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[IP] 'Double Diabetes' Ups Heart Disease Risk

Original article:


'Double Diabetes' Ups Heart Disease Risk

1 in 4 Adults with Type 1 Diabetes at Risk; Prevention Possible

      By Daniel DeNoon
      WebMD Medical News   Reviewed By Brunilda  Nazario, MD
      on Friday, April 25, 2003

April 25, 2003 -- Adults with type 1 diabetes often have type 2 diabetes as
well. This "double diabetes" greatly increases their risk of heart
disease -- but doing something about it is also risky, a new study suggests.

Type 1 diabetes was once thought to be a simple, albeit serious, condition.
The body fails to produce insulin, and blood sugar skyrockets. Type 2
diabetes is a complex disease that develops slowly -- but the key step is
insulin resistance. As insulin resistance builds, the body needs more and
more insulin to get the same sugar-lowering effect.

University of Pittsburgh researchers led by Trevor Orchard, MD, looked at
people with type 1 diabetes enrolled in the Pittsburgh Epidemiology of
Diabetes Complication Study. They studied 603 patients who did not have
heart disease at the beginning of the 10-year study. Those who developed
heart disease had one major thing in common: insulin resistance, the
hallmark of type 2 diabetes.

"The importance of the coincidence of type 1 diabetes and insulin resistance
indicating type 2 diabetes really hasn't been focused on," Orchard tells
WebMD. "There is a technical insulin resistance that occurs in type 1
diabetes because of high blood sugar, but this is separate."

Orchard's study suggests that one in five people with type 1 diabetes suffer
this double diabetes. Most of them inherit a tendency toward type 2 diabetes
from their parents. These patients are at greatly increased risk of heart
disease. But there's a twist to this finding.

People with double diabetes have lots of plaque in their arteries. But their
high blood sugar makes these plaques more fibrous. Ironically, this makes
them less likely to rupture and cause a heart attack. Despite their clogged
arteries, people with double diabetes don't suffer any more sudden heart
deaths than other people. However, their arteries are clogged. This leads to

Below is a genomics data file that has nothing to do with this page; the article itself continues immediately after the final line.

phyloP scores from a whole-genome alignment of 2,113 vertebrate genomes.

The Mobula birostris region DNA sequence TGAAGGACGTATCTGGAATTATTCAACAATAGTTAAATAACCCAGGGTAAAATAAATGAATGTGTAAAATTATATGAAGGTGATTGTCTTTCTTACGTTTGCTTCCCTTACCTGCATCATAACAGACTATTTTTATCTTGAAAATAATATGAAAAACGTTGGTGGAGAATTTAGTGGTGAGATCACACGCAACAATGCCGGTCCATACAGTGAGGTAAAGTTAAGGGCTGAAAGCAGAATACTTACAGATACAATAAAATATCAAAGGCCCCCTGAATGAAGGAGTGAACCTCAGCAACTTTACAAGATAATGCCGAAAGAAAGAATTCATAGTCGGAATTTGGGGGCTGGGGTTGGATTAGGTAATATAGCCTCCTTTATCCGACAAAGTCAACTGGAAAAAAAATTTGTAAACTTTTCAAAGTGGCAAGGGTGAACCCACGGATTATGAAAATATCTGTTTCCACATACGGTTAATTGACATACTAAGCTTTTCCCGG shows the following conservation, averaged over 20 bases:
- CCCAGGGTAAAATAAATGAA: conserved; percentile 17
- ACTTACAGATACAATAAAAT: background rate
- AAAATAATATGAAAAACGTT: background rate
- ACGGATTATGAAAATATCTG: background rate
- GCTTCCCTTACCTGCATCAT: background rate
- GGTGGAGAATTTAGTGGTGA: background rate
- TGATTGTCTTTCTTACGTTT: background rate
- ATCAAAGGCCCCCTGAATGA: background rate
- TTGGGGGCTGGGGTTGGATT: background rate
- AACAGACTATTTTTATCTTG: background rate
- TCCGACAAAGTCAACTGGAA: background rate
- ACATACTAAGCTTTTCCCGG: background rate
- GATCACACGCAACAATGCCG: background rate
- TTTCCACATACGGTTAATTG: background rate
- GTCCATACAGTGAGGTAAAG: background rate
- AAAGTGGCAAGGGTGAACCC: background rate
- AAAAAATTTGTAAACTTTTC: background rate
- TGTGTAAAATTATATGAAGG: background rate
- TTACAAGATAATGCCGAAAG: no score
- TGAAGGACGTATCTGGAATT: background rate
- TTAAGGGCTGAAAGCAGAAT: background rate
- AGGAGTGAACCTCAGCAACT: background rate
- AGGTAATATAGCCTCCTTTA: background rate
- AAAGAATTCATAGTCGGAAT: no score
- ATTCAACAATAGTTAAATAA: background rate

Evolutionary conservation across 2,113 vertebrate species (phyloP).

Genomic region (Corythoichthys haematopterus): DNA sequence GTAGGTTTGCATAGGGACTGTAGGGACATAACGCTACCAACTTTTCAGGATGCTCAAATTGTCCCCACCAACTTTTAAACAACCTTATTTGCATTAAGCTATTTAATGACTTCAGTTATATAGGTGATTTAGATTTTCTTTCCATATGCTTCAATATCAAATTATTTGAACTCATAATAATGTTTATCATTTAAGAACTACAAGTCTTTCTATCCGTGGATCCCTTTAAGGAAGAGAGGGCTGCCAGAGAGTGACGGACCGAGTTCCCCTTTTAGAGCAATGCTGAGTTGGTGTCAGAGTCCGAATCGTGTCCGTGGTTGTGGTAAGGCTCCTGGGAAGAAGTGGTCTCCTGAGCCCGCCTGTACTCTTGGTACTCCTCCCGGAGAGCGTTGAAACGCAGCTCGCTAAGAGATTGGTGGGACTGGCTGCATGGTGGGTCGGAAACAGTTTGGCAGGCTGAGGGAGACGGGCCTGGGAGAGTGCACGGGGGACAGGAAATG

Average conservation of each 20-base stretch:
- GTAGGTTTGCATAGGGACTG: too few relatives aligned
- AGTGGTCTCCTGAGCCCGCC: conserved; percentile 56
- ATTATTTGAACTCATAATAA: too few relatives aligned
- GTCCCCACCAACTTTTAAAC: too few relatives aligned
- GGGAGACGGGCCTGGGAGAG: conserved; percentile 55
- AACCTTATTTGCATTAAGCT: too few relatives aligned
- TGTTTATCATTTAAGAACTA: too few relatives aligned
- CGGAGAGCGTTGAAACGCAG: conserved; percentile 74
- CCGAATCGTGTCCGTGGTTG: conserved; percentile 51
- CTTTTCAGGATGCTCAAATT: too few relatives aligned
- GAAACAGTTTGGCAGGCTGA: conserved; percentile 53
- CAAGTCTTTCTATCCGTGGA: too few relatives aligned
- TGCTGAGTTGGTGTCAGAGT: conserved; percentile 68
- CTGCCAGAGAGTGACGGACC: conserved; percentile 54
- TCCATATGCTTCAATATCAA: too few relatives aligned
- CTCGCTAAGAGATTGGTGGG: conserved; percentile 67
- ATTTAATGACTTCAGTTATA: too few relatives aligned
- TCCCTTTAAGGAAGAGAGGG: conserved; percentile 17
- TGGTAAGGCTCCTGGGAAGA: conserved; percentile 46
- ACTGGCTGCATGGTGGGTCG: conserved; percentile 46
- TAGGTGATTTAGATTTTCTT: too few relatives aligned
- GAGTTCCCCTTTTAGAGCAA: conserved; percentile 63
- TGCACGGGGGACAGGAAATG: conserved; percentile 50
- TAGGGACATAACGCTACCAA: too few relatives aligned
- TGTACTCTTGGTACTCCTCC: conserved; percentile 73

clogged arteries in the lower limbs -- and often to amputation.

"I think if people have type 1 diabetes and a family history of type 2
diabetes or signs of metabolic syndrome -- large waist circumference -- they
should work with their doctors to improve insulin sensitivity," Orchard
advises. "At the moment, that would involve diet and exercise. In type 2

But that's not all. Once people with double diabetes get their blood sugar
under control, the plaques in their arteries become less stable for a while.

"There is a problem of risking heart failure," Orchard warns. "If we were
able to control blood sugar perfectly and get everybody with double diabetes
into the normal range, there would be dramatic improvement in heart disease.
But during the process of lowering blood sugar, you might have a period with
increased rates of acute heart disease. Two to three years down the line we
should see improvement. Eventually it would be a benefit, but in the short
term it might be risky. So the approach would be to make sure people had
good [treatment with statin drugs] to stabilize plaques while lowering blood

Orchard credits John D. Brunzell; MD, director of the Clinical Research
Center at the University of Washington, Seattle, with first finding signs of
type 2 diabetes in people with type 1 diabetes. Brunzell first noticed the
phenomenon when he saw people with type 1 diabetes gain weight as soon as
they got their blood sugar under tight control.

Brunzell agrees with Orchard that people with this condition urgently need
to control their weight gain as well as their blood sugar.

"If we tie this all together, it says that in the type 1 diabetic who gets
good glycemic control and gains weight, we should be concerned about the
weight gain," Brunzell tells WebMD. "We should also treat the things that go
along with it to prevent the development of unstable plaques. This is not
hypothesis. It is fact."

Orchard and colleagues report their findings in the May issue of the journal
Diabetes Care.


SOURCES: Diabetes Care, May 2003. Trevor Orchard, MD, professor, department
of epidemiology, University of Pittsburgh Graduate School of Public Health.
John D. Brunzell; MD, professor, division of metabolism, endocrinology &
nutrition and director, Clinical Research Center, University of Washington,

) 2003 WebMD Inc. All rights reserved.

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